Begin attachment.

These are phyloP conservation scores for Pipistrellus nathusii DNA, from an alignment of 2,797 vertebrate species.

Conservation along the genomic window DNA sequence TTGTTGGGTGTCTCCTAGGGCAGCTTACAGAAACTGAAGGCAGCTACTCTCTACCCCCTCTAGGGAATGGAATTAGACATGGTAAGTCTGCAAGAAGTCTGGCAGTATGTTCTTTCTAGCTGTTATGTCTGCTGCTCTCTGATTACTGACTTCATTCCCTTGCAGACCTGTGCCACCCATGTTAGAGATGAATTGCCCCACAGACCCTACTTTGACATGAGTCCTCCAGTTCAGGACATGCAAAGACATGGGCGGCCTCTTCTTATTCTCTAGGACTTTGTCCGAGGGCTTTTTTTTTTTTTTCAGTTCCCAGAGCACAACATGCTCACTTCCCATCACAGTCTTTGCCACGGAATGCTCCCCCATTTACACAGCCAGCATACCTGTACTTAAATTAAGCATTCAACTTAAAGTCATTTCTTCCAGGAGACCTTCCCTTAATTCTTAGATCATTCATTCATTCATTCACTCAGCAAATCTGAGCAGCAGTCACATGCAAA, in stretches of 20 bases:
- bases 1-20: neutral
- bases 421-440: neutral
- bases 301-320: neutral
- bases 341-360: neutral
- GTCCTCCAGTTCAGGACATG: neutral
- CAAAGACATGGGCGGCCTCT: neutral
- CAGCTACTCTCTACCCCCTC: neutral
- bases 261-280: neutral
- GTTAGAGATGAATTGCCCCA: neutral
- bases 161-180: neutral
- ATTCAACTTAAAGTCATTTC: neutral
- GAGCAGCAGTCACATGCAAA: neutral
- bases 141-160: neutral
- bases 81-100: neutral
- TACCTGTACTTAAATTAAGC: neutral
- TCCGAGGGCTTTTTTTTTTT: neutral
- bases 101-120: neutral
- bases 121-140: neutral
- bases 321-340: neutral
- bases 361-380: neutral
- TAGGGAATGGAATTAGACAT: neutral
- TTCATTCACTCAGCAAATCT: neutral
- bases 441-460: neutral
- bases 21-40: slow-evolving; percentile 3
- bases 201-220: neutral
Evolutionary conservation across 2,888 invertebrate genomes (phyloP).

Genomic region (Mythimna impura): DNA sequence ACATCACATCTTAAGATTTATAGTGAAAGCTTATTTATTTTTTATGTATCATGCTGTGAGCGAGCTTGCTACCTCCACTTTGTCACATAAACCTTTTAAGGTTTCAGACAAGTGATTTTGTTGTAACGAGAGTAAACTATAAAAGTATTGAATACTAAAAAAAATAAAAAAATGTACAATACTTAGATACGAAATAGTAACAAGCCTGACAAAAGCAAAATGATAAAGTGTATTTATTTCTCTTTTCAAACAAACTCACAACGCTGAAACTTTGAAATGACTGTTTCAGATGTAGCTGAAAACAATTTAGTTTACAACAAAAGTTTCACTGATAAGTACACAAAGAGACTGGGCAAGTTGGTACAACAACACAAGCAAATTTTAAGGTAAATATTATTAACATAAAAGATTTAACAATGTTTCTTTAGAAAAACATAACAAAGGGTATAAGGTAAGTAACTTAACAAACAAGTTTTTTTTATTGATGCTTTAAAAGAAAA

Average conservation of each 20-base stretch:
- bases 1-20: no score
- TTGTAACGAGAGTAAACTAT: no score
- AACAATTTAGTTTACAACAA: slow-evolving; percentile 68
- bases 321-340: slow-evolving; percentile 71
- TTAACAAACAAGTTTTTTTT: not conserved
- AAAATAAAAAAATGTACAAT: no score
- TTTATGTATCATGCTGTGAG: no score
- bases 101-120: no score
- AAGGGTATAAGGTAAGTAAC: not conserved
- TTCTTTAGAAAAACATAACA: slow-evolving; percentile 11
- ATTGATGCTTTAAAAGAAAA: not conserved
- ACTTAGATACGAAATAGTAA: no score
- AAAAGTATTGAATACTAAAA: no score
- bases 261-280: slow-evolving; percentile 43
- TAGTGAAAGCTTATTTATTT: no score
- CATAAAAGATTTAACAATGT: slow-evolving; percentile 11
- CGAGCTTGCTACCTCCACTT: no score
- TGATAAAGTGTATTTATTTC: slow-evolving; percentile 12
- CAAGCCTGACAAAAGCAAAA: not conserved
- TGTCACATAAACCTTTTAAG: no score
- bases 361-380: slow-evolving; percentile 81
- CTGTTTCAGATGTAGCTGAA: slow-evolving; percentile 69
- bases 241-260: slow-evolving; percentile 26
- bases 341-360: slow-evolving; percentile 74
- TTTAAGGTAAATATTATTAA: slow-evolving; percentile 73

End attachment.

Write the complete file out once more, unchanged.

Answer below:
These are phyloP conservation scores for Pipistrellus nathusii DNA, from an alignment of 2,797 vertebrate species.

Conservation along the genomic window DNA sequence TTGTTGGGTGTCTCCTAGGGCAGCTTACAGAAACTGAAGGCAGCTACTCTCTACCCCCTCTAGGGAATGGAATTAGACATGGTAAGTCTGCAAGAAGTCTGGCAGTATGTTCTTTCTAGCTGTTATGTCTGCTGCTCTCTGATTACTGACTTCATTCCCTTGCAGACCTGTGCCACCCATGTTAGAGATGAATTGCCCCACAGACCCTACTTTGACATGAGTCCTCCAGTTCAGGACATGCAAAGACATGGGCGGCCTCTTCTTATTCTCTAGGACTTTGTCCGAGGGCTTTTTTTTTTTTTTCAGTTCCCAGAGCACAACATGCTCACTTCCCATCACAGTCTTTGCCACGGAATGCTCCCCCATTTACACAGCCAGCATACCTGTACTTAAATTAAGCATTCAACTTAAAGTCATTTCTTCCAGGAGACCTTCCCTTAATTCTTAGATCATTCATTCATTCATTCACTCAGCAAATCTGAGCAGCAGTCACATGCAAA, in stretches of 20 bases:
- bases 1-20: neutral
- bases 421-440: neutral
- bases 301-320: neutral
- bases 341-360: neutral
- GTCCTCCAGTTCAGGACATG: neutral
- CAAAGACATGGGCGGCCTCT: neutral
- CAGCTACTCTCTACCCCCTC: neutral
- bases 261-280: neutral
- GTTAGAGATGAATTGCCCCA: neutral
- bases 161-180: neutral
- ATTCAACTTAAAGTCATTTC: neutral
- GAGCAGCAGTCACATGCAAA: neutral
- bases 141-160: neutral
- bases 81-100: neutral
- TACCTGTACTTAAATTAAGC: neutral
- TCCGAGGGCTTTTTTTTTTT: neutral
- bases 101-120: neutral
- bases 121-140: neutral
- bases 321-340: neutral
- bases 361-380: neutral
- TAGGGAATGGAATTAGACAT: neutral
- TTCATTCACTCAGCAAATCT: neutral
- bases 441-460: neutral
- bases 21-40: slow-evolving; percentile 3
- bases 201-220: neutral
Evolutionary conservation across 2,888 invertebrate genomes (phyloP).

Genomic region (Mythimna impura): DNA sequence ACATCACATCTTAAGATTTATAGTGAAAGCTTATTTATTTTTTATGTATCATGCTGTGAGCGAGCTTGCTACCTCCACTTTGTCACATAAACCTTTTAAGGTTTCAGACAAGTGATTTTGTTGTAACGAGAGTAAACTATAAAAGTATTGAATACTAAAAAAAATAAAAAAATGTACAATACTTAGATACGAAATAGTAACAAGCCTGACAAAAGCAAAATGATAAAGTGTATTTATTTCTCTTTTCAAACAAACTCACAACGCTGAAACTTTGAAATGACTGTTTCAGATGTAGCTGAAAACAATTTAGTTTACAACAAAAGTTTCACTGATAAGTACACAAAGAGACTGGGCAAGTTGGTACAACAACACAAGCAAATTTTAAGGTAAATATTATTAACATAAAAGATTTAACAATGTTTCTTTAGAAAAACATAACAAAGGGTATAAGGTAAGTAACTTAACAAACAAGTTTTTTTTATTGATGCTTTAAAAGAAAA

Average conservation of each 20-base stretch:
- bases 1-20: no score
- TTGTAACGAGAGTAAACTAT: no score
- AACAATTTAGTTTACAACAA: slow-evolving; percentile 68
- bases 321-340: slow-evolving; percentile 71
- TTAACAAACAAGTTTTTTTT: not conserved
- AAAATAAAAAAATGTACAAT: no score
- TTTATGTATCATGCTGTGAG: no score
- bases 101-120: no score
- AAGGGTATAAGGTAAGTAAC: not conserved
- TTCTTTAGAAAAACATAACA: slow-evolving; percentile 11
- ATTGATGCTTTAAAAGAAAA: not conserved
- ACTTAGATACGAAATAGTAA: no score
- AAAAGTATTGAATACTAAAA: no score
- bases 261-280: slow-evolving; percentile 43
- TAGTGAAAGCTTATTTATTT: no score
- CATAAAAGATTTAACAATGT: slow-evolving; percentile 11
- CGAGCTTGCTACCTCCACTT: no score
- TGATAAAGTGTATTTATTTC: slow-evolving; percentile 12
- CAAGCCTGACAAAAGCAAAA: not conserved
- TGTCACATAAACCTTTTAAG: no score
- bases 361-380: slow-evolving; percentile 81
- CTGTTTCAGATGTAGCTGAA: slow-evolving; percentile 69
- bases 241-260: slow-evolving; percentile 26
- bases 341-360: slow-evolving; percentile 74
- TTTAAGGTAAATATTATTAA: slow-evolving; percentile 73